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I heard my band teacher talking about "scale degrees" and do not understand what he means.

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    Scale degree
    – ex nihilo
    Sep 20 at 21:20
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    If you don't understand what your teacher means, the usual thing to do is ask them.
    – PiedPiper
    Sep 20 at 21:45
  • What research have you done, apart from posting the question here? At very least, ask teacher and peers.
    – Tim
    Sep 21 at 7:45
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Supposing you know that music notes named cdefg or doremifasol are ascending like a scale (meaning a ladder or a stair) so a degrees is a single step of this scale.

But the band leader might also have meant the triads of thirds that are built on each degree: e.g. domiso or ceg. (If you skip always one note you get thirds and fifths like 135. You can play the tones 1-3-5 from any degree of an instrument. On the piano the degrees are the keys in the scale of C major the white keys.

Study the pattern of triads (chords) on a piano keyboard and you will get the idea of scales and degrees. If we play the row of white keys we get the C major scale. Starting with C = I ,D =II,E=III ...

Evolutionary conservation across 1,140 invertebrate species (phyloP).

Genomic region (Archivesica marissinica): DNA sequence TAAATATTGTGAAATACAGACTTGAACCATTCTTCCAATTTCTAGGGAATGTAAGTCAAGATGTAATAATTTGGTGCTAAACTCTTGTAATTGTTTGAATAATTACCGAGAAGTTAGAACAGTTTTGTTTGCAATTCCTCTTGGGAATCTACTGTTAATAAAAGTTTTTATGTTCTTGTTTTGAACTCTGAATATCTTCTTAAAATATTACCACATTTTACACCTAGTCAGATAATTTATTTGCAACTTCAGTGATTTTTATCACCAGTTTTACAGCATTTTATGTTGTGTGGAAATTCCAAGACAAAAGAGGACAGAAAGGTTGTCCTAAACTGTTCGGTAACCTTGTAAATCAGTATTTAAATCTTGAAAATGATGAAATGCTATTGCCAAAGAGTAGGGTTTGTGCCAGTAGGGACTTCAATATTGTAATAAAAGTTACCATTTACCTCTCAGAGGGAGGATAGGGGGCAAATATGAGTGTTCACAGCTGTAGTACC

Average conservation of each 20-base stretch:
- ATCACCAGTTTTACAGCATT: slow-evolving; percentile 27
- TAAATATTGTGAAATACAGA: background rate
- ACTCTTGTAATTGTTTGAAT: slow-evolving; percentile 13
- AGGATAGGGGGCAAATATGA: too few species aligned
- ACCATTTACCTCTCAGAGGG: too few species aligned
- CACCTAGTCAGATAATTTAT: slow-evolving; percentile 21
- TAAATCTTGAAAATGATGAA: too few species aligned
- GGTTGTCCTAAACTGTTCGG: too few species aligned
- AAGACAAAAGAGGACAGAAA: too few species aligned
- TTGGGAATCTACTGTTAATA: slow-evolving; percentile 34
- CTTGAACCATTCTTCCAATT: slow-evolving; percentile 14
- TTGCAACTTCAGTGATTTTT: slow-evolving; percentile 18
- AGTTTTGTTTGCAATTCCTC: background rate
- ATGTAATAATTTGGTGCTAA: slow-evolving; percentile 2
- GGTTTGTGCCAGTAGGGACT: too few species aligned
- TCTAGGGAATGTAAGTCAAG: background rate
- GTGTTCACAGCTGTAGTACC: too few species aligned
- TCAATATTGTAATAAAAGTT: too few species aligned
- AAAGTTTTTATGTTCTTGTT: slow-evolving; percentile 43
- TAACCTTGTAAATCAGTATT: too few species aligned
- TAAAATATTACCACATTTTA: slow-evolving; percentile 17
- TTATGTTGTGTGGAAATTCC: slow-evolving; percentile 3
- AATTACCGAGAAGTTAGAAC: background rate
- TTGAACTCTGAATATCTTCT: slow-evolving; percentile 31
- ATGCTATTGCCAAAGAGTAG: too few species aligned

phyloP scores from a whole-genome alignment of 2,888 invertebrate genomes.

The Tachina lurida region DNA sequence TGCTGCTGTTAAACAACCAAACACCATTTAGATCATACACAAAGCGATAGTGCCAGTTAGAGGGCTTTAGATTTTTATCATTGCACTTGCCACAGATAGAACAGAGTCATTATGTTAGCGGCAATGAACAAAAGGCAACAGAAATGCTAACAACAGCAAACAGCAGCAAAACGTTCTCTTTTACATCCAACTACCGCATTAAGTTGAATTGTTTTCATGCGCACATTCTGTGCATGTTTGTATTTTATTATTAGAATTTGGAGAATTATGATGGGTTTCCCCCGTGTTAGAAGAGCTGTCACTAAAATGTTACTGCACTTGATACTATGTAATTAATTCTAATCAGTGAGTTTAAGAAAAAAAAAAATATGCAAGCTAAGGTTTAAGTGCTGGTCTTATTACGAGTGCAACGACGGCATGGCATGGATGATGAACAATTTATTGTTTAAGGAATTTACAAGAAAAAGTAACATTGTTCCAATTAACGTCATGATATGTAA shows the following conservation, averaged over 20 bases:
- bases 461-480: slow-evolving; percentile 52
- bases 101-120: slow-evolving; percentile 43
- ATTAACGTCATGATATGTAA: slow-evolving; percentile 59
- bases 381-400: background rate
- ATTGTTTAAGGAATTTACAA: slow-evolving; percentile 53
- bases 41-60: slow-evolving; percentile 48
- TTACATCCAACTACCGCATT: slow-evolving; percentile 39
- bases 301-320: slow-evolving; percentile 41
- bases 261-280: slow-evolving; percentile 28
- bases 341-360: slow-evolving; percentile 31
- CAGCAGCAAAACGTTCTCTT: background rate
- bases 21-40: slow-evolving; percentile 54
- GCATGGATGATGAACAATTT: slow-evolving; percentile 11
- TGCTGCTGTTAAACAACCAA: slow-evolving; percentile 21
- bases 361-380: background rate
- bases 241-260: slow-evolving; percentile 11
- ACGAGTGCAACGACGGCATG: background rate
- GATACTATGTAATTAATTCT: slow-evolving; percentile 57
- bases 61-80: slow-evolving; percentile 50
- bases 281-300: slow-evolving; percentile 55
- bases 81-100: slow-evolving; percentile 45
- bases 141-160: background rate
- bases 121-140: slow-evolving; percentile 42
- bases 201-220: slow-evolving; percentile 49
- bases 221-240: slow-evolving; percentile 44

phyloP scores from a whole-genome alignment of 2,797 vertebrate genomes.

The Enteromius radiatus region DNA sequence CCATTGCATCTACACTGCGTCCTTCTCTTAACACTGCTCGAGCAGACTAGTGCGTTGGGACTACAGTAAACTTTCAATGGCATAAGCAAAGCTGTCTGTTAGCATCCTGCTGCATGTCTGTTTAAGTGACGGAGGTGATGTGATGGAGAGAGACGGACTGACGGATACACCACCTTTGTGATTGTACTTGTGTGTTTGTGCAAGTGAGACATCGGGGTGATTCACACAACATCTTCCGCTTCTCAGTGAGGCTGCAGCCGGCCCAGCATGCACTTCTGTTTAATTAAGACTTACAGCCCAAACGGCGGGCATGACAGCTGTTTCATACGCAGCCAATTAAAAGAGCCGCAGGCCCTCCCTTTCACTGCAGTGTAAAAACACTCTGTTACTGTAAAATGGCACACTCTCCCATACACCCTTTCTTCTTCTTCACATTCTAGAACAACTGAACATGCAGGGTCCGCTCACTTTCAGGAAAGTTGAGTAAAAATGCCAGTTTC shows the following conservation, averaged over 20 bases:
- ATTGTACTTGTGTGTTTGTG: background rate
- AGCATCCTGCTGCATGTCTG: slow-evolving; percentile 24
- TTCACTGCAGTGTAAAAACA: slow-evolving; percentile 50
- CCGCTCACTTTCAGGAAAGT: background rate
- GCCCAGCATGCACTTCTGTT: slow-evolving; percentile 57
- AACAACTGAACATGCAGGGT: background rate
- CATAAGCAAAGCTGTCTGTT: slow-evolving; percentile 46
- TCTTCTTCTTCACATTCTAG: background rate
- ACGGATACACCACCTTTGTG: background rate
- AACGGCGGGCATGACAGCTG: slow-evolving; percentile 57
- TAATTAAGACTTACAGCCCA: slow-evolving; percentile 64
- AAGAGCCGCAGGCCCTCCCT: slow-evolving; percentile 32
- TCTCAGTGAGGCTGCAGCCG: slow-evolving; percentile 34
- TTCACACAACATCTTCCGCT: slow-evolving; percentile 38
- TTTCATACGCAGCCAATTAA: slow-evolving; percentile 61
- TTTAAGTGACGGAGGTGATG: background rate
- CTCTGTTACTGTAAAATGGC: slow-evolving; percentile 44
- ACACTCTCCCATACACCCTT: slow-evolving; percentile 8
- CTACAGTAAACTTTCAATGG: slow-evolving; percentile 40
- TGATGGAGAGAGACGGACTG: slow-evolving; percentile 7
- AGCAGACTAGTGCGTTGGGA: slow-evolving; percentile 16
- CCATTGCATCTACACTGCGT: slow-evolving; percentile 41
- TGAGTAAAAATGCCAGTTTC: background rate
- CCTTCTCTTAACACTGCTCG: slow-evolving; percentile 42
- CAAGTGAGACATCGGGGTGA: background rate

As we've seen the scale degree can mean the single tone of each step, but also the chord on each step of this ladder.

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    I've never heard 'degree' used to mean a chord. We could talk of 'the triad on the 3rd degree of C major' (which would be E, G, B- E minor) but the 'degree' is the note not the chord. Sep 20 at 22:49
  • In Schenkerian analysis, "scale degree" (or "scale step") translates Schenker's German Stufe, denoting "a chord having gained structural significance" (see Schenkerian analysis#Harmony). see your posted wiki link. Sep 21 at 4:41
  • Yeah. But we're talking about music. Getting into Schenkerian is like citing Leviticus in a discussion of morals :-) Sep 21 at 23:01
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There are 7 different notes in (most) scales. (The 8th is a repeat of the first.)

C, D, E, F, G, A, B. The seven notes of C major scale. Or the 1st, 2nd etc. degrees of the scale. That is what 'degree' means.

https://en.wikipedia.org/wiki/Degree_(music)

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